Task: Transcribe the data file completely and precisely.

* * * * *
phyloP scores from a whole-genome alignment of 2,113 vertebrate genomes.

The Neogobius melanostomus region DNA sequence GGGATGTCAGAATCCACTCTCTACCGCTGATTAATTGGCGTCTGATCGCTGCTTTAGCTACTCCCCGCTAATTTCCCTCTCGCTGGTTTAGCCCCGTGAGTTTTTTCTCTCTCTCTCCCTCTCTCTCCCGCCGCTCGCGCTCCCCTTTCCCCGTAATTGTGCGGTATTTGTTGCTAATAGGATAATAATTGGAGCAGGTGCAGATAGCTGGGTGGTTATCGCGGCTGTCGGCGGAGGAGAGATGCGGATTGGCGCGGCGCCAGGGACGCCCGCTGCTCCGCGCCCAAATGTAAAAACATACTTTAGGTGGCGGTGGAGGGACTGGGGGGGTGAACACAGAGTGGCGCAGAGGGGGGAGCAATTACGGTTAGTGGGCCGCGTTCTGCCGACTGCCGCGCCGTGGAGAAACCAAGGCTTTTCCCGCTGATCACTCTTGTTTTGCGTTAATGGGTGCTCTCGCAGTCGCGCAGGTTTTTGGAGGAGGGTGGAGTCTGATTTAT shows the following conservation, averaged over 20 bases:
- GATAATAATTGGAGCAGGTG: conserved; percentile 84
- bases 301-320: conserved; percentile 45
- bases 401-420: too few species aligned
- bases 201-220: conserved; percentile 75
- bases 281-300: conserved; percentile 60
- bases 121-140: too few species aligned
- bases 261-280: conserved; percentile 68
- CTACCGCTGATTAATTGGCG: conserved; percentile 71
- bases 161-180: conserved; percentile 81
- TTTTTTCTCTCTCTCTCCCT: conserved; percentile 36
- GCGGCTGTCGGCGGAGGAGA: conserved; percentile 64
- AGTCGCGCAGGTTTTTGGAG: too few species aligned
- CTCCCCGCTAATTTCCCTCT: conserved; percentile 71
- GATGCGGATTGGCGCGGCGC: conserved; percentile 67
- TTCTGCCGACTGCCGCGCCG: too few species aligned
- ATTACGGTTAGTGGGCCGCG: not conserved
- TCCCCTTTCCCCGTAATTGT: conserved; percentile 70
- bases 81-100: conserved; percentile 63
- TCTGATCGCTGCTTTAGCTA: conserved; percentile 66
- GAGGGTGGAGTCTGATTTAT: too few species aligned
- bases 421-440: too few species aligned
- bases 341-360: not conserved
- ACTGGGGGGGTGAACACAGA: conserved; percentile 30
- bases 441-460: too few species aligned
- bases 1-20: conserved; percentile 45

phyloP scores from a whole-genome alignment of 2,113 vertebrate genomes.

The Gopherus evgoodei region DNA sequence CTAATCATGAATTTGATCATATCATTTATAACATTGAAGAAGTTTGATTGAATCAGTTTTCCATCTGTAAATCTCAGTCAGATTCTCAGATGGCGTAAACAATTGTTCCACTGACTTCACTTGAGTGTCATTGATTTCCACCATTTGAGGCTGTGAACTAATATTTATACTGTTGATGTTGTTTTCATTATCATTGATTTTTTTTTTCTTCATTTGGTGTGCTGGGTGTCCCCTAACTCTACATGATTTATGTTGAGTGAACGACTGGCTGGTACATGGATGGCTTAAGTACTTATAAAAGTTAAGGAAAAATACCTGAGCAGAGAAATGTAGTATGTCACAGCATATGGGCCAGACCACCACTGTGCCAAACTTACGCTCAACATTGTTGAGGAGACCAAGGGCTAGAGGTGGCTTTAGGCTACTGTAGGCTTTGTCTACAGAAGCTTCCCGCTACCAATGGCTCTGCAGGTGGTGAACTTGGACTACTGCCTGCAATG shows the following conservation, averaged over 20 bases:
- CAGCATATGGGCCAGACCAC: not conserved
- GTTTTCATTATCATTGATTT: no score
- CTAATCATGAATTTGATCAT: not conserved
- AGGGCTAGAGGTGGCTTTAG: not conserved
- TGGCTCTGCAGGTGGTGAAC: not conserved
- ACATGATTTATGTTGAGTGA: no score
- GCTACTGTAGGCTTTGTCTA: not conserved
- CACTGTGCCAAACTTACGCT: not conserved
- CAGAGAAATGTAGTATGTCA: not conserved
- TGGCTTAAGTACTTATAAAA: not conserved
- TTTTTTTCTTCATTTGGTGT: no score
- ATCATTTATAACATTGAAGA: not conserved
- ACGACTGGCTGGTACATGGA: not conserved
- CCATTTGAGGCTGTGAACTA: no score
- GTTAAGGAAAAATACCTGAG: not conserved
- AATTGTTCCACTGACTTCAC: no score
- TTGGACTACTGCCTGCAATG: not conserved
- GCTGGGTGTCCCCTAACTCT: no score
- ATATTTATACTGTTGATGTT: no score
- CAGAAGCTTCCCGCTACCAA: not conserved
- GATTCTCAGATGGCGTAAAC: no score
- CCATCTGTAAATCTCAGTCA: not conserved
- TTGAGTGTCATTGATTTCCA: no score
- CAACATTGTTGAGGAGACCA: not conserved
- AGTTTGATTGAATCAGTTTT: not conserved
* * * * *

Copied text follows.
phyloP scores from a whole-genome alignment of 2,113 vertebrate genomes.

The Neogobius melanostomus region DNA sequence GGGATGTCAGAATCCACTCTCTACCGCTGATTAATTGGCGTCTGATCGCTGCTTTAGCTACTCCCCGCTAATTTCCCTCTCGCTGGTTTAGCCCCGTGAGTTTTTTCTCTCTCTCTCCCTCTCTCTCCCGCCGCTCGCGCTCCCCTTTCCCCGTAATTGTGCGGTATTTGTTGCTAATAGGATAATAATTGGAGCAGGTGCAGATAGCTGGGTGGTTATCGCGGCTGTCGGCGGAGGAGAGATGCGGATTGGCGCGGCGCCAGGGACGCCCGCTGCTCCGCGCCCAAATGTAAAAACATACTTTAGGTGGCGGTGGAGGGACTGGGGGGGTGAACACAGAGTGGCGCAGAGGGGGGAGCAATTACGGTTAGTGGGCCGCGTTCTGCCGACTGCCGCGCCGTGGAGAAACCAAGGCTTTTCCCGCTGATCACTCTTGTTTTGCGTTAATGGGTGCTCTCGCAGTCGCGCAGGTTTTTGGAGGAGGGTGGAGTCTGATTTAT shows the following conservation, averaged over 20 bases:
- GATAATAATTGGAGCAGGTG: conserved; percentile 84
- bases 301-320: conserved; percentile 45
- bases 401-420: too few species aligned
- bases 201-220: conserved; percentile 75
- bases 281-300: conserved; percentile 60
- bases 121-140: too few species aligned
- bases 261-280: conserved; percentile 68
- CTACCGCTGATTAATTGGCG: conserved; percentile 71
- bases 161-180: conserved; percentile 81
- TTTTTTCTCTCTCTCTCCCT: conserved; percentile 36
- GCGGCTGTCGGCGGAGGAGA: conserved; percentile 64
- AGTCGCGCAGGTTTTTGGAG: too few species aligned
- CTCCCCGCTAATTTCCCTCT: conserved; percentile 71
- GATGCGGATTGGCGCGGCGC: conserved; percentile 67
- TTCTGCCGACTGCCGCGCCG: too few species aligned
- ATTACGGTTAGTGGGCCGCG: not conserved
- TCCCCTTTCCCCGTAATTGT: conserved; percentile 70
- bases 81-100: conserved; percentile 63
- TCTGATCGCTGCTTTAGCTA: conserved; percentile 66
- GAGGGTGGAGTCTGATTTAT: too few species aligned
- bases 421-440: too few species aligned
- bases 341-360: not conserved
- ACTGGGGGGGTGAACACAGA: conserved; percentile 30
- bases 441-460: too few species aligned
- bases 1-20: conserved; percentile 45

phyloP scores from a whole-genome alignment of 2,113 vertebrate genomes.

The Gopherus evgoodei region DNA sequence CTAATCATGAATTTGATCATATCATTTATAACATTGAAGAAGTTTGATTGAATCAGTTTTCCATCTGTAAATCTCAGTCAGATTCTCAGATGGCGTAAACAATTGTTCCACTGACTTCACTTGAGTGTCATTGATTTCCACCATTTGAGGCTGTGAACTAATATTTATACTGTTGATGTTGTTTTCATTATCATTGATTTTTTTTTTCTTCATTTGGTGTGCTGGGTGTCCCCTAACTCTACATGATTTATGTTGAGTGAACGACTGGCTGGTACATGGATGGCTTAAGTACTTATAAAAGTTAAGGAAAAATACCTGAGCAGAGAAATGTAGTATGTCACAGCATATGGGCCAGACCACCACTGTGCCAAACTTACGCTCAACATTGTTGAGGAGACCAAGGGCTAGAGGTGGCTTTAGGCTACTGTAGGCTTTGTCTACAGAAGCTTCCCGCTACCAATGGCTCTGCAGGTGGTGAACTTGGACTACTGCCTGCAATG shows the following conservation, averaged over 20 bases:
- CAGCATATGGGCCAGACCAC: not conserved
- GTTTTCATTATCATTGATTT: no score
- CTAATCATGAATTTGATCAT: not conserved
- AGGGCTAGAGGTGGCTTTAG: not conserved
- TGGCTCTGCAGGTGGTGAAC: not conserved
- ACATGATTTATGTTGAGTGA: no score
- GCTACTGTAGGCTTTGTCTA: not conserved
- CACTGTGCCAAACTTACGCT: not conserved
- CAGAGAAATGTAGTATGTCA: not conserved
- TGGCTTAAGTACTTATAAAA: not conserved
- TTTTTTTCTTCATTTGGTGT: no score
- ATCATTTATAACATTGAAGA: not conserved
- ACGACTGGCTGGTACATGGA: not conserved
- CCATTTGAGGCTGTGAACTA: no score
- GTTAAGGAAAAATACCTGAG: not conserved
- AATTGTTCCACTGACTTCAC: no score
- TTGGACTACTGCCTGCAATG: not conserved
- GCTGGGTGTCCCCTAACTCT: no score
- ATATTTATACTGTTGATGTT: no score
- CAGAAGCTTCCCGCTACCAA: not conserved
- GATTCTCAGATGGCGTAAAC: no score
- CCATCTGTAAATCTCAGTCA: not conserved
- TTGAGTGTCATTGATTTCCA: no score
- CAACATTGTTGAGGAGACCA: not conserved
- AGTTTGATTGAATCAGTTTT: not conserved